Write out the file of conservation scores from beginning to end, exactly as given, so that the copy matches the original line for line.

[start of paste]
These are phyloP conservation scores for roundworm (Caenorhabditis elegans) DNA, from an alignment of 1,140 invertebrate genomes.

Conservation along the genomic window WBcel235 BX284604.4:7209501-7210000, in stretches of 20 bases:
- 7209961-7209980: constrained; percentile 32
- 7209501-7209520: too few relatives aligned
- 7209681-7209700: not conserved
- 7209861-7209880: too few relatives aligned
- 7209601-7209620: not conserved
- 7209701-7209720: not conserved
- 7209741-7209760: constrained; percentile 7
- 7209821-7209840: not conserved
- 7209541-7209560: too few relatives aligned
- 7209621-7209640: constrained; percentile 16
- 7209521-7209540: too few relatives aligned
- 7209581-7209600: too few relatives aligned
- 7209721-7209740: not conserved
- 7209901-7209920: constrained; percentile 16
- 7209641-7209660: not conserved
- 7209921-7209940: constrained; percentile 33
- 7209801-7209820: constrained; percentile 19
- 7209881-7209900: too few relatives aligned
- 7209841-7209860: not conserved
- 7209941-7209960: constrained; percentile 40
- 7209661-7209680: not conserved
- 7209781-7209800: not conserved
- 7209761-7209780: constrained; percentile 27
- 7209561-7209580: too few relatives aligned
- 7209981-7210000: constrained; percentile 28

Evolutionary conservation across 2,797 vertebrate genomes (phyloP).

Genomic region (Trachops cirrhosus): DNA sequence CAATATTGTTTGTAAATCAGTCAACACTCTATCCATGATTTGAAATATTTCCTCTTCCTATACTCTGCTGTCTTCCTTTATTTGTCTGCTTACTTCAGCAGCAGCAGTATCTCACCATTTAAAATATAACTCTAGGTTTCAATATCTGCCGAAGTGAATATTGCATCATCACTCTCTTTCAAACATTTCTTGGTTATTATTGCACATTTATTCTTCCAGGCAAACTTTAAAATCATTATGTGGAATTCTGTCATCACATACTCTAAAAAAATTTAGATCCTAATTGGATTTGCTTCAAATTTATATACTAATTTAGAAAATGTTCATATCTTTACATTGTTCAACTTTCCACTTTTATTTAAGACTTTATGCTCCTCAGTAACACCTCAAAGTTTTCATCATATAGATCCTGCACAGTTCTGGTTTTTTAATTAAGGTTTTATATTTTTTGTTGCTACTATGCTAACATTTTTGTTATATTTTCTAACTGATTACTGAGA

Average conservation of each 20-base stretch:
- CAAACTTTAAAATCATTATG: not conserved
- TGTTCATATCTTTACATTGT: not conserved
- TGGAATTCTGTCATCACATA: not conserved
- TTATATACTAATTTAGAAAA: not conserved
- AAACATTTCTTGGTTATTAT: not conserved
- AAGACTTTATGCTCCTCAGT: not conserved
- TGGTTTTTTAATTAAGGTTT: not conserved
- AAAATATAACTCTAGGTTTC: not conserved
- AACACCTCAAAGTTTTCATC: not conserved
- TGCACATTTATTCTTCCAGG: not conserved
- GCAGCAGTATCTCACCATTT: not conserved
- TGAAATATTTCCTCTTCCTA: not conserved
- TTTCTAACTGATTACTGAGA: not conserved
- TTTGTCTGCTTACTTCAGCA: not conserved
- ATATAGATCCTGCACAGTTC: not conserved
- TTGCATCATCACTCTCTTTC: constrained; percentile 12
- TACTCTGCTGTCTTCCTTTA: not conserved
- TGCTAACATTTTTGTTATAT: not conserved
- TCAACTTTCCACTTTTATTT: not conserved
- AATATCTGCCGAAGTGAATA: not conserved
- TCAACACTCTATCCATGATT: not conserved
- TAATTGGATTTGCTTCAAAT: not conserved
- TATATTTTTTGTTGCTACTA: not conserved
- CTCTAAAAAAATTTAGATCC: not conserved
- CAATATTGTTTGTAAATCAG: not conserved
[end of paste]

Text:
These are phyloP conservation scores for roundworm (Caenorhabditis elegans) DNA, from an alignment of 1,140 invertebrate genomes.

Conservation along the genomic window WBcel235 BX284604.4:7209501-7210000, in stretches of 20 bases:
- 7209961-7209980: constrained; percentile 32
- 7209501-7209520: too few relatives aligned
- 7209681-7209700: not conserved
- 7209861-7209880: too few relatives aligned
- 7209601-7209620: not conserved
- 7209701-7209720: not conserved
- 7209741-7209760: constrained; percentile 7
- 7209821-7209840: not conserved
- 7209541-7209560: too few relatives aligned
- 7209621-7209640: constrained; percentile 16
- 7209521-7209540: too few relatives aligned
- 7209581-7209600: too few relatives aligned
- 7209721-7209740: not conserved
- 7209901-7209920: constrained; percentile 16
- 7209641-7209660: not conserved
- 7209921-7209940: constrained; percentile 33
- 7209801-7209820: constrained; percentile 19
- 7209881-7209900: too few relatives aligned
- 7209841-7209860: not conserved
- 7209941-7209960: constrained; percentile 40
- 7209661-7209680: not conserved
- 7209781-7209800: not conserved
- 7209761-7209780: constrained; percentile 27
- 7209561-7209580: too few relatives aligned
- 7209981-7210000: constrained; percentile 28

Evolutionary conservation across 2,797 vertebrate genomes (phyloP).

Genomic region (Trachops cirrhosus): DNA sequence CAATATTGTTTGTAAATCAGTCAACACTCTATCCATGATTTGAAATATTTCCTCTTCCTATACTCTGCTGTCTTCCTTTATTTGTCTGCTTACTTCAGCAGCAGCAGTATCTCACCATTTAAAATATAACTCTAGGTTTCAATATCTGCCGAAGTGAATATTGCATCATCACTCTCTTTCAAACATTTCTTGGTTATTATTGCACATTTATTCTTCCAGGCAAACTTTAAAATCATTATGTGGAATTCTGTCATCACATACTCTAAAAAAATTTAGATCCTAATTGGATTTGCTTCAAATTTATATACTAATTTAGAAAATGTTCATATCTTTACATTGTTCAACTTTCCACTTTTATTTAAGACTTTATGCTCCTCAGTAACACCTCAAAGTTTTCATCATATAGATCCTGCACAGTTCTGGTTTTTTAATTAAGGTTTTATATTTTTTGTTGCTACTATGCTAACATTTTTGTTATATTTTCTAACTGATTACTGAGA

Average conservation of each 20-base stretch:
- CAAACTTTAAAATCATTATG: not conserved
- TGTTCATATCTTTACATTGT: not conserved
- TGGAATTCTGTCATCACATA: not conserved
- TTATATACTAATTTAGAAAA: not conserved
- AAACATTTCTTGGTTATTAT: not conserved
- AAGACTTTATGCTCCTCAGT: not conserved
- TGGTTTTTTAATTAAGGTTT: not conserved
- AAAATATAACTCTAGGTTTC: not conserved
- AACACCTCAAAGTTTTCATC: not conserved
- TGCACATTTATTCTTCCAGG: not conserved
- GCAGCAGTATCTCACCATTT: not conserved
- TGAAATATTTCCTCTTCCTA: not conserved
- TTTCTAACTGATTACTGAGA: not conserved
- TTTGTCTGCTTACTTCAGCA: not conserved
- ATATAGATCCTGCACAGTTC: not conserved
- TTGCATCATCACTCTCTTTC: constrained; percentile 12
- TACTCTGCTGTCTTCCTTTA: not conserved
- TGCTAACATTTTTGTTATAT: not conserved
- TCAACTTTCCACTTTTATTT: not conserved
- AATATCTGCCGAAGTGAATA: not conserved
- TCAACACTCTATCCATGATT: not conserved
- TAATTGGATTTGCTTCAAAT: not conserved
- TATATTTTTTGTTGCTACTA: not conserved
- CTCTAAAAAAATTTAGATCC: not conserved
- CAATATTGTTTGTAAATCAG: not conserved